The anticipated debut of the Tata Nano, the controversial $2,500 wonder car from India, has generated a lot of interest. With the average price of a new car in the United States now $30,000 and the price of gas approaching $4 per gallon, the arrival of a $2,500 vehicle in another, poor part of the world should certainly stimulate the Indian economy.
But since the Tata Nano won’t be available in the U.S., what will $2,500 get a car buyer in this country?
The New York Times included an interesting comparison in one of its several detailed pieces on Tata Motors, the Nano’s manufacturer.
In describing the cost of the Nano, The Times’ reporter said its $2,500 price is about the same cost as an optional DVD player in a 2008 Lexus LX470.
I’ve also done a little comparison shopping. Although the price of the Nano may go down (depending in the manufacturer’s reaction to a new, lower government excise tax), and it can go up with delivery charges and options, here’s what I found on a five-minute search Craig’sList, San Francisco.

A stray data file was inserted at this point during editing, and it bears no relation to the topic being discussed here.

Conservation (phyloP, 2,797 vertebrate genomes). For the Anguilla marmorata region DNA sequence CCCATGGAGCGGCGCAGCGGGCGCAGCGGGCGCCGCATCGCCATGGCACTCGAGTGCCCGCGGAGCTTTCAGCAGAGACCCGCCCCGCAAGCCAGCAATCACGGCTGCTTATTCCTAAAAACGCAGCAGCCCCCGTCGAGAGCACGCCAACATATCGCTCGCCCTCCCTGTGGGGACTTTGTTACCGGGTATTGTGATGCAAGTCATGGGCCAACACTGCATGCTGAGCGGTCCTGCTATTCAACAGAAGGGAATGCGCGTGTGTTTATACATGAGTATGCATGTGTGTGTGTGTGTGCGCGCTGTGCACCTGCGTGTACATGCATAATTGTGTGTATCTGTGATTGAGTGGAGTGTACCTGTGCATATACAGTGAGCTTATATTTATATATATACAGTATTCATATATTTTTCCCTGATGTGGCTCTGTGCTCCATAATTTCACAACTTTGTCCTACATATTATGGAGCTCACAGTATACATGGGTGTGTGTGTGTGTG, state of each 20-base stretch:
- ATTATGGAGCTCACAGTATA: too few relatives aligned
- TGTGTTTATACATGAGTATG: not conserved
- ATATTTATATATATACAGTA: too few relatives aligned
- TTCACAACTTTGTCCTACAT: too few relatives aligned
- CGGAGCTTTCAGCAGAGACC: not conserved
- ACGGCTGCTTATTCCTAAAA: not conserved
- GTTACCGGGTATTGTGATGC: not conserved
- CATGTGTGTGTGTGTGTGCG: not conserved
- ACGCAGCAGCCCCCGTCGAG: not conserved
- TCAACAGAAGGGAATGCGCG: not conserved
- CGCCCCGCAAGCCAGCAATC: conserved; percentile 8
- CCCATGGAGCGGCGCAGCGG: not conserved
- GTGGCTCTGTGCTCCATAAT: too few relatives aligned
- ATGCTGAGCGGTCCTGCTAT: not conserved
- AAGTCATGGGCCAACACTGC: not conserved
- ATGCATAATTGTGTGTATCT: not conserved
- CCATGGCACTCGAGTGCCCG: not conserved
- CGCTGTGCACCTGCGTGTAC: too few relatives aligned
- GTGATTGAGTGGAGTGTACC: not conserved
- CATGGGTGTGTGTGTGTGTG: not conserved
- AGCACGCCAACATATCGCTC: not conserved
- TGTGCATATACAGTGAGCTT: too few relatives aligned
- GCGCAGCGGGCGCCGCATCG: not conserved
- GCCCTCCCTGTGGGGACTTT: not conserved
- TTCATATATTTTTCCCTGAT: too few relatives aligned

It’s a list of the first 10 used cars I found for sale for less than $3,000:
1979, MG MGB, $2,000
1982, Dodge Ram Charger, $1,500
1992, Oldsmobile Achieva, $1,500
1994, Mazda 626, $2,200
1994, Acura Integra, $2,200
1995, Toyota Corolla, $2,000
1997, Saab Turbo, $2,950
1998, Chevrolet Malibu, $2,000
2000, Ford Escort, $2,850
2001, Volkswagen Jetta, $2,950
If available in the U.S., I’d take a Nano. But given the choice on the above list, I’d opt for my first three choices, in order, the 1979 MG (MGB), 1998 Chevrolet Malibu and 2001 Volkswagen Jetta.